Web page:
Whatever happened to encyclopedias?

Encyclopedias passed through my thoughts randomly one day, the same way my grocery list does (oh no! I’m out of eggs!). It got me suddenly thinking ‘whatever happened to encyclopedias?’

There was a time when I was young (mind you, I am not very old) that the pride of one’s home is owning a complete set of these gargantuan hardbound books. A home library, or even a bookshelf, is instantly upgraded or is considered “better” when you have these 26 volumes – represented by A to Z.

When I was a little girl, when a house has encyclopedias, I immediately think that the people living there are smarter. That is why I begged my parents to buy me a set. Of course, like many other things in the world, we couldn’t afford it.

I remembered going to my aunt’s house on some weekends to do my assignments. I marvelled at the volumes in its glass case. It is separated from other paperbacks and textbooks (well, there were not a lot of books in my aunt’s house to begin with). This was during the time when computers are still uncommon in homes and not everyone has access to the internet.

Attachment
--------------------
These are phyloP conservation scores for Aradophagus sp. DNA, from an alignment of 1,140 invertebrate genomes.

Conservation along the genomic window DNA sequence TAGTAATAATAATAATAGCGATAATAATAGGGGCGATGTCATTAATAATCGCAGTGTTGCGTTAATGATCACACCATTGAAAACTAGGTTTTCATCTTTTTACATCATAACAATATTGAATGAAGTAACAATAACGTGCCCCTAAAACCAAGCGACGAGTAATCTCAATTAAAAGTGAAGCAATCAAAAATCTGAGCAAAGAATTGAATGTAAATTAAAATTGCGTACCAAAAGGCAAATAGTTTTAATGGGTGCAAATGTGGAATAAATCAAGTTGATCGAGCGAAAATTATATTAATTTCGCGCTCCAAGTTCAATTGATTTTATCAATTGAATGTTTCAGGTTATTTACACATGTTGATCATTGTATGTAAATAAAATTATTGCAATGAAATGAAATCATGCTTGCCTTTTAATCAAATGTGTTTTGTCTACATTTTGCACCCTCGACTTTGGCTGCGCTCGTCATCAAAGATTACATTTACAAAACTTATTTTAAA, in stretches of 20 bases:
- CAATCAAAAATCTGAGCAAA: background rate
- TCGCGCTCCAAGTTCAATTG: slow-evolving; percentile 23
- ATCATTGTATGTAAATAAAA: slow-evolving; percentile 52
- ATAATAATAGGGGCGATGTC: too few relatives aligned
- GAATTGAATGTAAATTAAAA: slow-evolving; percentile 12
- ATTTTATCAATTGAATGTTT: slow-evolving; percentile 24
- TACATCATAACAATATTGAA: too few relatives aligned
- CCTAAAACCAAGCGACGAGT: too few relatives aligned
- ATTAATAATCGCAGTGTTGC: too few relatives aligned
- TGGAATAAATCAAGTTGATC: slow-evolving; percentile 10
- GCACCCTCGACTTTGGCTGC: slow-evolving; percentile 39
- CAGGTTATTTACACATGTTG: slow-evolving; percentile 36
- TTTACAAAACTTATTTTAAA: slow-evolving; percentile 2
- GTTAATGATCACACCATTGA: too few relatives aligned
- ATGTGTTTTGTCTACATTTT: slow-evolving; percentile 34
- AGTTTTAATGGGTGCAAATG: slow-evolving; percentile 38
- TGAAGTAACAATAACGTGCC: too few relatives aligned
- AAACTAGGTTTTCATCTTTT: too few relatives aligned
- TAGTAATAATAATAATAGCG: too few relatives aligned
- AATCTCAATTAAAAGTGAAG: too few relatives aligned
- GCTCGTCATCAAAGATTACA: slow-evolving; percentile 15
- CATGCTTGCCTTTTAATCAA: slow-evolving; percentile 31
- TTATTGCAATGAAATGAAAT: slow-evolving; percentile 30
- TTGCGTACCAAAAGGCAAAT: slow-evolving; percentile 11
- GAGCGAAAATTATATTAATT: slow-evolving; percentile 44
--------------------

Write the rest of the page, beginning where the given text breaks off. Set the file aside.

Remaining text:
Having encyclopedias at home is like having an assurance that whenever you need to know or check something, you will be able to do so! Encyclopedias are in the same family as dictionaries and atlases; you only open them when you want to look up facts. No one reads them for fun. They serve the purpose of a colander in my mom’s kitchen. She doesn’t always use it. Sometimes, it sits in the cupboard for months, but it is there if my mom needs to strain something.

Have you ever opened your door for someone offering encyclopedias? Yes, they used to have agents selling these like cars and insurance. They go door-to-door, the same way Jehovah’s Witnesses recruit their members.

Encyclopedias fell into obsolescence due to the advent of the internet. Now, information is readily available and one can easily access them by crunching a few bunches on the computer or mobile phone. For me, nothing beats the joy of cracking open a volume and fingering the glossy pages. Looking for information about plutonium, you will accidentally pass through ‘plastic’ or ‘platypus’. For a curious child like me, that is a welcomed distraction. Just for fun, I tried looking up the online version of encyclopedias, and let me tell you, the experience is not the same.

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